On the first day of my Writing the Undead class, we ripped pages out of a cheesy zombie novel—”Ghoul” by Brian Keene—and used the words to make poetry. From pages 83,84,241, and 242 I took parts of sentences and put them together to form a bad poem; I thought I’d share it anyways.
The thing was a ghoul,
not by the ghoul’s standards—
a half-empty bottle of Wild Turkey
like a shark through water,
lit a cigarette like a hive of enraged bees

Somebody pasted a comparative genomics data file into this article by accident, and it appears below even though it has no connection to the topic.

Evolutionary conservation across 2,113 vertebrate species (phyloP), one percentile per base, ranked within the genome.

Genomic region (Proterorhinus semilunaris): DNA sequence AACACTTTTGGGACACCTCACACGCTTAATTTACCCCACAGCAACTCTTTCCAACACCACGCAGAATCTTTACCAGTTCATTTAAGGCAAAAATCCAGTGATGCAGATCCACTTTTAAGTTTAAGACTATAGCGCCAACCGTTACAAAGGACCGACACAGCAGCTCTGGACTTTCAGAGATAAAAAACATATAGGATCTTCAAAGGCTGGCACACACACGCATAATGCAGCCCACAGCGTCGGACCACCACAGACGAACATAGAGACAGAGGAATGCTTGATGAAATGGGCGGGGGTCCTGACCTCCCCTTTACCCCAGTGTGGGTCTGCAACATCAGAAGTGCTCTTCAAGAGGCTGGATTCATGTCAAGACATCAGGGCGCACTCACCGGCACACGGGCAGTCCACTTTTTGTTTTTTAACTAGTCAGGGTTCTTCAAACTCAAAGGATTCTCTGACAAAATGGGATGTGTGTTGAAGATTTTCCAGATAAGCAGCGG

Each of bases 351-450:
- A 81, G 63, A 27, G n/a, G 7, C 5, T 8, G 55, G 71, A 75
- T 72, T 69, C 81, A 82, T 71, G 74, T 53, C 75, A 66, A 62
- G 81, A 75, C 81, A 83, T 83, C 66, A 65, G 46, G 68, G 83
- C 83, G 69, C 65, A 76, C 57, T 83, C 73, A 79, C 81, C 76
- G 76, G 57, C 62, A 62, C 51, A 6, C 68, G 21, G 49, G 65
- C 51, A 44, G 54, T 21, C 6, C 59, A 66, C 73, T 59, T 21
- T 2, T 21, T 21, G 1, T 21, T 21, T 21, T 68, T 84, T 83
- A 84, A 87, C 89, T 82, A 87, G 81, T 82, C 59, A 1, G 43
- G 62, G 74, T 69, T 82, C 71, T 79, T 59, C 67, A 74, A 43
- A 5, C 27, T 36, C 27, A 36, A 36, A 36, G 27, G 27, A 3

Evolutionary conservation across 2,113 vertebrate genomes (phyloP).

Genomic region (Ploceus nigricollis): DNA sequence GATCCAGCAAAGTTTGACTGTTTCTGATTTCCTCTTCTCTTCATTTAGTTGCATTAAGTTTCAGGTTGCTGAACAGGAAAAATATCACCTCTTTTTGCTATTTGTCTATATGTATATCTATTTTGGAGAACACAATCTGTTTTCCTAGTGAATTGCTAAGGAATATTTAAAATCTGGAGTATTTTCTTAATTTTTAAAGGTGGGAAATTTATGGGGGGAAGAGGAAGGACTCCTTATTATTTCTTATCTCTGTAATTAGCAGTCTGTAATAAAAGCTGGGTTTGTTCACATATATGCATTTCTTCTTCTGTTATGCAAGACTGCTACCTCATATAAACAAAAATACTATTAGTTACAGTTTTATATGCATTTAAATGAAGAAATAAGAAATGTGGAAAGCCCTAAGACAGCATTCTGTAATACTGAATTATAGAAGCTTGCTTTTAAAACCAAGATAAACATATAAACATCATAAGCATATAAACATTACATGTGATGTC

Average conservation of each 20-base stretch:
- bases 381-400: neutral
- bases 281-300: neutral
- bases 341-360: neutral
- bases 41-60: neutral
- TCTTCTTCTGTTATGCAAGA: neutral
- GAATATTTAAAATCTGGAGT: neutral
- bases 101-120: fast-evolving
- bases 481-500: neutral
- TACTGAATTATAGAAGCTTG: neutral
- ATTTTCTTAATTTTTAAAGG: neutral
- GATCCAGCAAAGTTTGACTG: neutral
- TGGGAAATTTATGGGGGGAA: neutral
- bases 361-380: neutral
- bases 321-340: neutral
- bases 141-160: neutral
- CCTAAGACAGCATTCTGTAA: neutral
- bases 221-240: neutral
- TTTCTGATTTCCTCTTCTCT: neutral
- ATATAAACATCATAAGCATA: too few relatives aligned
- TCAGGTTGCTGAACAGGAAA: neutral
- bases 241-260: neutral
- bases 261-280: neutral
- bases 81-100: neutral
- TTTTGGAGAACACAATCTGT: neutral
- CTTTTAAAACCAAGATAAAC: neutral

he was Han Solo, Barry’s father.
Ka-chunk like a monstrous, enraged pig—
Silence after the sigil
that hunger gnawed
nearly two centuries since, one
hundred years, maybe a handful
more. It was lovely. It was
angry. It was a ghoul,
not by ghoul’s standards.